The Radioprotective 105/MD-1 Complex Contributes to Diet-Induced Obesity and Adipose Tissue Inflammation
- Yasuharu Watanabe1,
- Tomoya Nakamura1,
- Sho Ishikawa1,
- Shiho Fujisaka2,
- Isao Usui2,
- Koichi Tsuneyama3,
- Yoshinori Ichihara4,
- Tsutomu Wada4,
- Yoichiro Hirata5,
- Takayoshi Suganami6,
- Hirofumi Izaki7,
- Shizuo Akira8,
- Kensuke Miyake9,
- Hiro-omi Kanayama7,
- Michio Shimabukuro10,
- Masataka Sata5,
- Toshiyasu Sasaoka4,
- Yoshihiro Ogawa6,
- Kazuyuki Tobe2,
- Kiyoshi Takatsu1,11 and
- Yoshinori Nagai1⇓
- 1Department of Immunobiology and Pharmacological Genetics, Graduate School of Medicine and Pharmaceutical Science for Research, University of Toyama, Toyama, Japan
- 2Department of First Internal Medicine, Graduate School of Medicine and Pharmaceutical Science for Research, University of Toyama, Toyama, Japan
- 3Department of Diagnostic Pathology, Graduate School of Medicine and Pharmaceutical Science for Research, University of Toyama, Toyama, Japan
- 4Department of Clinical Pharmacology, Graduate School of Medicine and Pharmaceutical Science for Research, University of Toyama, Toyama, Japan
- 5Department of Cardiovascular Medicine, Institute of Health Biosciences, The University of Tokushima Graduate School, Tokushima, Japan
- 6Department of Molecular Medicine and Metabolism, Medical Research Institute, Tokyo Medical and Dental University, Tokyo, Japan
- 7Department of Urology, Institute of Health Biosciences, The University of Tokushima Graduate School, Tokushima, Japan
- 8Laboratory of Host Defense, WPI Immunology Frontier Research Center, Osaka University, Osaka, Japan
- 9Division of Infectious Genetics, Department of Microbiology and Immunology, The Institute of Medical Science, The University of Tokyo, Tokyo, Japan
- 10Department of Cardio-Diabetes Medicine, Institute of Health Biosciences, The University of Tokushima Graduate School, Tokushima, Japan
- 11Toyama Prefectural Institute for Pharmaceutical Research, Toyama, Japan
- Corresponding authors: Yoshinori Nagai, , and Kiyoshi Takatsu, .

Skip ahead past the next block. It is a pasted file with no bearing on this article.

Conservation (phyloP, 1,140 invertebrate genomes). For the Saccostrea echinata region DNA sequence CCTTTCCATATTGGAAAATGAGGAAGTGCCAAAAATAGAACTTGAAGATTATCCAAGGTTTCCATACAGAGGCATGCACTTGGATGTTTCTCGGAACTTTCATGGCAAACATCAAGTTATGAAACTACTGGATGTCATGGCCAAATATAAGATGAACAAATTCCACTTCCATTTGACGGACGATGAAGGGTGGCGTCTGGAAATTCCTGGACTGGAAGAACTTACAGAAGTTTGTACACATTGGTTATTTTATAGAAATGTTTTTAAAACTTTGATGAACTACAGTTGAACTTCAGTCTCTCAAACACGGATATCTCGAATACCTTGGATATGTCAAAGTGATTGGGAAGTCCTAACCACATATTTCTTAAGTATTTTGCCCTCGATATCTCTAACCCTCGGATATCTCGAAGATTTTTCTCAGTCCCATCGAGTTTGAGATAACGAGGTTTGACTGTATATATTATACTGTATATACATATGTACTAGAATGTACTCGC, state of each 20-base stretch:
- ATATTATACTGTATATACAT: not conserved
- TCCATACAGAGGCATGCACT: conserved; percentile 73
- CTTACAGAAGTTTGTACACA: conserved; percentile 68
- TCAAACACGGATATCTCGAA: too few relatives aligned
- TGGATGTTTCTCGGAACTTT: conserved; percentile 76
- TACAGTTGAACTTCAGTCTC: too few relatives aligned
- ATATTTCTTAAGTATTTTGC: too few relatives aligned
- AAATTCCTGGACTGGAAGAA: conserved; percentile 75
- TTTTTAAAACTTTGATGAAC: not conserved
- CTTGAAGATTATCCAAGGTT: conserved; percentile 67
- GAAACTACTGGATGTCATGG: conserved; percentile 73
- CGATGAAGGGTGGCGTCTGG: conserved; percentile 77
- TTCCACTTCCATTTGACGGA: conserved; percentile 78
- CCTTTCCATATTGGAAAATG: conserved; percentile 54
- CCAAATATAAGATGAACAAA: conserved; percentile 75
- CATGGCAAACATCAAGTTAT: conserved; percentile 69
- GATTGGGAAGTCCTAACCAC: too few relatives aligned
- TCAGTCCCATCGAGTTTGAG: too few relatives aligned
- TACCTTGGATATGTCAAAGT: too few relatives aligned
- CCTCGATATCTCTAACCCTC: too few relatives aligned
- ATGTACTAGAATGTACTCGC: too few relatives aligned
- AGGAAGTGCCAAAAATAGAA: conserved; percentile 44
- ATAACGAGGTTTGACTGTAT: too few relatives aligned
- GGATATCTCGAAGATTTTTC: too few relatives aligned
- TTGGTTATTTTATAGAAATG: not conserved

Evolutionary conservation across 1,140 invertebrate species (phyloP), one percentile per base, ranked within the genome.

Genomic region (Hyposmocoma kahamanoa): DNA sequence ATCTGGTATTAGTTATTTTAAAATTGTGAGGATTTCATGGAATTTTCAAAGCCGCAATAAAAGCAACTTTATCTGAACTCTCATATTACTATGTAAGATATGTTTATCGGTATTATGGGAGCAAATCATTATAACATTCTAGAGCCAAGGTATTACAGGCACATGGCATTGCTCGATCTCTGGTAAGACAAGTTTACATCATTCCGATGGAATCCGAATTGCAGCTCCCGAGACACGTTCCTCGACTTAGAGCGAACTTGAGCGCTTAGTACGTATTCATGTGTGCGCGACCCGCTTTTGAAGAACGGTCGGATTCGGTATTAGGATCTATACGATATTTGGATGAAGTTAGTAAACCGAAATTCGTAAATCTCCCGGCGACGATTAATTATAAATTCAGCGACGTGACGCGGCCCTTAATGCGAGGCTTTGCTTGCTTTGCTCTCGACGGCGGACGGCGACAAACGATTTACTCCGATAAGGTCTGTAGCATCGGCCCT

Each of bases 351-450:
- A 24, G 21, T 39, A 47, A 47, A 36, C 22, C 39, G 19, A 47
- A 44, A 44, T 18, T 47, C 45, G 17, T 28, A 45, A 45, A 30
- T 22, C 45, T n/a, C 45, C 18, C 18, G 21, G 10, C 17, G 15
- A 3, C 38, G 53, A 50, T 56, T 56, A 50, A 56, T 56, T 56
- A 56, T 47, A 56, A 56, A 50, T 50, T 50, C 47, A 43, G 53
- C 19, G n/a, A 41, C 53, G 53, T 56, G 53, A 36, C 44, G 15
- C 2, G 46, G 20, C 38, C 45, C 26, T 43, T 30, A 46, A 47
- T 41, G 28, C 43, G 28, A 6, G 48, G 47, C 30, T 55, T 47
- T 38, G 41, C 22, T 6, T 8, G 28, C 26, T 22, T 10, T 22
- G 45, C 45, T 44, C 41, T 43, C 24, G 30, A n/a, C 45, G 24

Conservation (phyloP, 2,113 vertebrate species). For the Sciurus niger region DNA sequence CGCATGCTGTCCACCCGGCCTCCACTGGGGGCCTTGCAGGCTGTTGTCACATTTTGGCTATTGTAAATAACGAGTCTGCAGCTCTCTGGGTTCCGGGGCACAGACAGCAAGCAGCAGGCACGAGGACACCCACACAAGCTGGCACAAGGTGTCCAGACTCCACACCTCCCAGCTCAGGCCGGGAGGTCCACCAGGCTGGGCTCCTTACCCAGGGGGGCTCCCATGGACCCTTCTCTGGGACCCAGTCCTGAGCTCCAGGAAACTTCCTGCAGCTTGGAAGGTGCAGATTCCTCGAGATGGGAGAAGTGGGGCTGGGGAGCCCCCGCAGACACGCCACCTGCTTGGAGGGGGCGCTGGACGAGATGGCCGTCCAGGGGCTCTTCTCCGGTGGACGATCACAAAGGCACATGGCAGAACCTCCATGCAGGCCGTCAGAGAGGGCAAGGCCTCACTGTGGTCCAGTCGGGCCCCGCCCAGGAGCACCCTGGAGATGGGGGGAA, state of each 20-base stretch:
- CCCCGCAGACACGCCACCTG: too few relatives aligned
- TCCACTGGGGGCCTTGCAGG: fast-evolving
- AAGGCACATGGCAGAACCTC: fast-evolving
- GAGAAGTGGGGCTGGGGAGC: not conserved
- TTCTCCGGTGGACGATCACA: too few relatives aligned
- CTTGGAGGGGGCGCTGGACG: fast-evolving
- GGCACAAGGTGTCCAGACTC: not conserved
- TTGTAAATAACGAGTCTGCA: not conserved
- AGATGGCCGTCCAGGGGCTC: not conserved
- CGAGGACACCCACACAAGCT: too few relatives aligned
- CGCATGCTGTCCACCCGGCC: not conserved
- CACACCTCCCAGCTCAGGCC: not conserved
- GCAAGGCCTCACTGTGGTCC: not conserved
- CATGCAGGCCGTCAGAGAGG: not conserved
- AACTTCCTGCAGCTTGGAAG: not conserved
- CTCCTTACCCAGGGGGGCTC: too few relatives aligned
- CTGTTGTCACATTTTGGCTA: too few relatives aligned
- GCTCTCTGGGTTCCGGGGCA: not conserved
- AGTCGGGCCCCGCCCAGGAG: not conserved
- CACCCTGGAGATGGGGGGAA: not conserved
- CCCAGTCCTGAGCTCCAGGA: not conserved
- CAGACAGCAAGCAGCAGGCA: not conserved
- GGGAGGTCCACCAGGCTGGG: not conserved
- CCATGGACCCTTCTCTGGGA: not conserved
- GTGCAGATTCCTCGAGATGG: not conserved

Y.W., T.N., and Y.N. contributed equally to this work.
Recent accumulating evidence suggests that innate immunity is associated with obesity-induced chronic inflammation and metabolic disorders. Here, we show that a Toll-like receptor (TLR) protein, radioprotective 105 (RP105)/myeloid differentiation protein (MD)-1 complex, contributes to high-fat diet (HFD)-induced obesity, adipose tissue inflammation, and insulin resistance. An HFD dramatically increased RP105 mRNA and protein expression in stromal vascular fraction of epididymal white adipose tissue (eWAT) in wild-type (WT) mice. RP105 mRNA expression also was significantly increased in the visceral adipose tissue of obese human subjects relative to nonobese subjects. The RP105/MD-1 complex was expressed by most adipose tissue macrophages (ATMs). An HFD increased RP105/MD-1 expression on the M1 subset of ATMs that accumulate in eWAT. Macrophages also acquired this characteristic in coculture with 3T3-L1 adipocytes. RP105 knockout (KO) and MD-1 KO mice had less HFD-induced adipose tissue inflammation, hepatic steatosis, and insulin resistance compared with wild-type (WT) and TLR4 KO mice. Finally, the saturated fatty acids, palmitic and stearic acids, are endogenous ligands for TLR4, but they did not activate RP105/MD-1. Thus, the RP105/MD-1 complex is a major mediator of adipose tissue inflammation independent of TLR4 signaling and may represent a novel therapeutic target for obesity-associated metabolic disorders.
Y.N. and K.Ta. are both senior authors.
This article contains Supplementary Data online at http://diabetes.diabetesjournals.org/lookup/suppl/doi:10.2337/db11-1182/-/DC1.
T.N. is currently affiliated with the R&D Center, Ikeda Mohando, Toyama, Japan.
Y.H. is currently affiliated with the Department of Pediatrics, Graduate School of Medicine, The University of Tokyo, Tokyo, Japan.
- Received August 24, 2011.
- Accepted February 3, 2012.
- © 2012 by the American Diabetes Association.
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